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Modest award winner sets
the pace in micro design

(Sinclair User, August 1982)

Claudia Cooke talks to Rick Dickinson, Sinclair industrial designer, who won a Design Council award for the ZX-81.

AWARD-WINNING industrial designer Rick Dickinson is modest about his achievements, which so far include the ZX-81, for which he won a Design Council award, and the Spectrum.

"I don't think I have ever been delighted with anything I have done", says this blond, 26-year-old prodigy. "There always seems to be room for improvement".

Dickinson is a meticulous worker and while both the ZX-81 and the Spectrum are selling beyond all expectations, he adds: "I would never let anything go to production unless I was happy with it".

Graduating from the Newcastle Polytechnic pioneering industrial design course, Dickinson and his classmates are equipped, theoretically, to design anything "from knives and forks to ocean tankers".

Dickinson produced items as diverse as a chain saw and a road tanker during his first year as a qualified industrial designer, which he spent freelancing in Wales.

He had already spent some time working for Clive Sinclair while he was studying for his degree and it was not long before he was absorbed as a full-time member of staff and the company's' sole industrial designer. He is responsible for the appearance of Sinclair products down to the layout of the components inside and the pattern of information on the keyboards. His membrane keyboard for the ZX-81 was revolutionary and largely responsible for the low retail price of the product.

Dickinson has learned that price is the ultimate justification and on all his designs he has to bear in mind the cost factor as well as the straightforward appearance of any item.

The membrane keyboard was a great success and Sinclair has had to cope with numerous pirate copies since its inception but, as with everything, it had its disadvantages. Its main disadvantage was its inability to register touch. To ensure you have a response it is necessary to look at the screen - there is no reassuring click when you touch each key.

For the Spectrum, Dickinson has returned to a raised keyboard but again he has produced a first by making it from rubber.

He says: "I like the Spectrum much more than the ZX-81. It was much quicker to design but much more complicated. It is a step upmarket and I was really trying hard for a super-smart machine. It is not for quite the same amateur market".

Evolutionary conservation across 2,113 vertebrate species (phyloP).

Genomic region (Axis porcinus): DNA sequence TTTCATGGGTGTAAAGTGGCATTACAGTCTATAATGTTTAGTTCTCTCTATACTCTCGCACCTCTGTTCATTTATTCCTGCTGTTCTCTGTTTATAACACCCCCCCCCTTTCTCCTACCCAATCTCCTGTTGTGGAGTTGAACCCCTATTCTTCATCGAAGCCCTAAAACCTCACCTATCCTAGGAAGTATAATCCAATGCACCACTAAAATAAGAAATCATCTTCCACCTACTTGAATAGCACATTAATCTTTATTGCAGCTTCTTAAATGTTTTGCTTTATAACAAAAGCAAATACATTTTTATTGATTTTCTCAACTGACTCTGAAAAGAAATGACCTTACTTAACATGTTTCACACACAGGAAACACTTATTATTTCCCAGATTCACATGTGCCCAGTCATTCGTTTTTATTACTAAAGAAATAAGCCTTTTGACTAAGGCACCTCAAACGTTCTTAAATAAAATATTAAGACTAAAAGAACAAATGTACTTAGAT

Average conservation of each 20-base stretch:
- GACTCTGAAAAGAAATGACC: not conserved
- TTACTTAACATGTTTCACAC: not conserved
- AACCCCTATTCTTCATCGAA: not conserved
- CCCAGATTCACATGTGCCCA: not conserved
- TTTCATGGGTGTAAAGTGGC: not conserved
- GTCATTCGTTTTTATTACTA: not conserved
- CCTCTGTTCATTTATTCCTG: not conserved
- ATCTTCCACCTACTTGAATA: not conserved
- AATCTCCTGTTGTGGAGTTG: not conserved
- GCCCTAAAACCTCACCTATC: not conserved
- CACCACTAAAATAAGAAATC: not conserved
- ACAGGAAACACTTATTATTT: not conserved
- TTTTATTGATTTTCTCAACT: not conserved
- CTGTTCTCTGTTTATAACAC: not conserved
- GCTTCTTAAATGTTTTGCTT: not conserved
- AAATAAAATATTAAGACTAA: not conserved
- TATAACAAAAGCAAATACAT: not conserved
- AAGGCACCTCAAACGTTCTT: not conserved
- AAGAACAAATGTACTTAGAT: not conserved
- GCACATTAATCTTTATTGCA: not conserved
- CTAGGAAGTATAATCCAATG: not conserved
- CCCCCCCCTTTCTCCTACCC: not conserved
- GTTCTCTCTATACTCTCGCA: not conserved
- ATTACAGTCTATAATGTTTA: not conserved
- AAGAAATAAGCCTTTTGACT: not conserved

The process of design is a long one. Normally it begins when Clive Sinclair outlines his idea to Dickinson, including his demands about size. "He will resolve in his own mind the specifications and he will always say how small it has to be. I think how can it be that small? Yet he is always right in the end and we produce something which seemed impossible to me in the beginning".

Armed with his brief, Dickinson then spends a few days with his sketchbook, exploring ideas, but he likes to begin work in three dimensions as quickly as possible and is soon modelling in Perspex or plasticine.

The next stage is to produce the finished model in Perspex but obviously it has no components inside - it is produced as a solid block.

That model is detailed, even down to the graphics which Dickinson has painted on. Layout of the interior follows, with the designer using all his powers of logic to ensure that each component is in the best possible place. Perhaps the most difficult part is the keyboard. Dickinson says: "We spent a great deal of time on that. It is the only interface between the user and the product and it has to be right. We were trying also to cram on more information than anyone had ever done. I believe that form should follow function".

Design of the ZX-81 took about six months in all. The Spectrum was quicker but with all his major projects Dickinson also has to set aside time for add-ons to existing computers - the work is never finished. His main project now is the flat-tube TV, expected to be launched later this year.

His biggest problem with that is that Sinclair has already been working on it for some time. Normally he is briefed at the same time as the electronic engineers but this time the inside is already finished. It is also another first, which means Dickinson cannot research by looking at existing products in the field.

"That is the most exciting thing with this company, you know; many products are the first of their type, so you are really in on something new".

Dickinson is content with his life at the moment in every way. At school he liked the sciences and the arts and his job ensures that he remains involved in both. He spent one year on a foundation course at art college at Grimsby before starting to read for his degree and feels the experience was invaluable. He is happy with his work at Sinclair. When he started almost three years ago the staff numbered five. Today it is 30 and the company is going from strength to strength, crushing the effects of the recession as it marches on.

"We all work very closely, very much as a team. Most of the information is in people's heads. There is no time to be formal and put it down on paper. It is a good atmosphere in which to work".

For this award-winning Yorkshireman, it abounds with opportunity, too. He has already entered the Spectrum for this year's Design Council awards and on his drawing board are the initial stages of the flat-tube TV - another first, and possibly another award.

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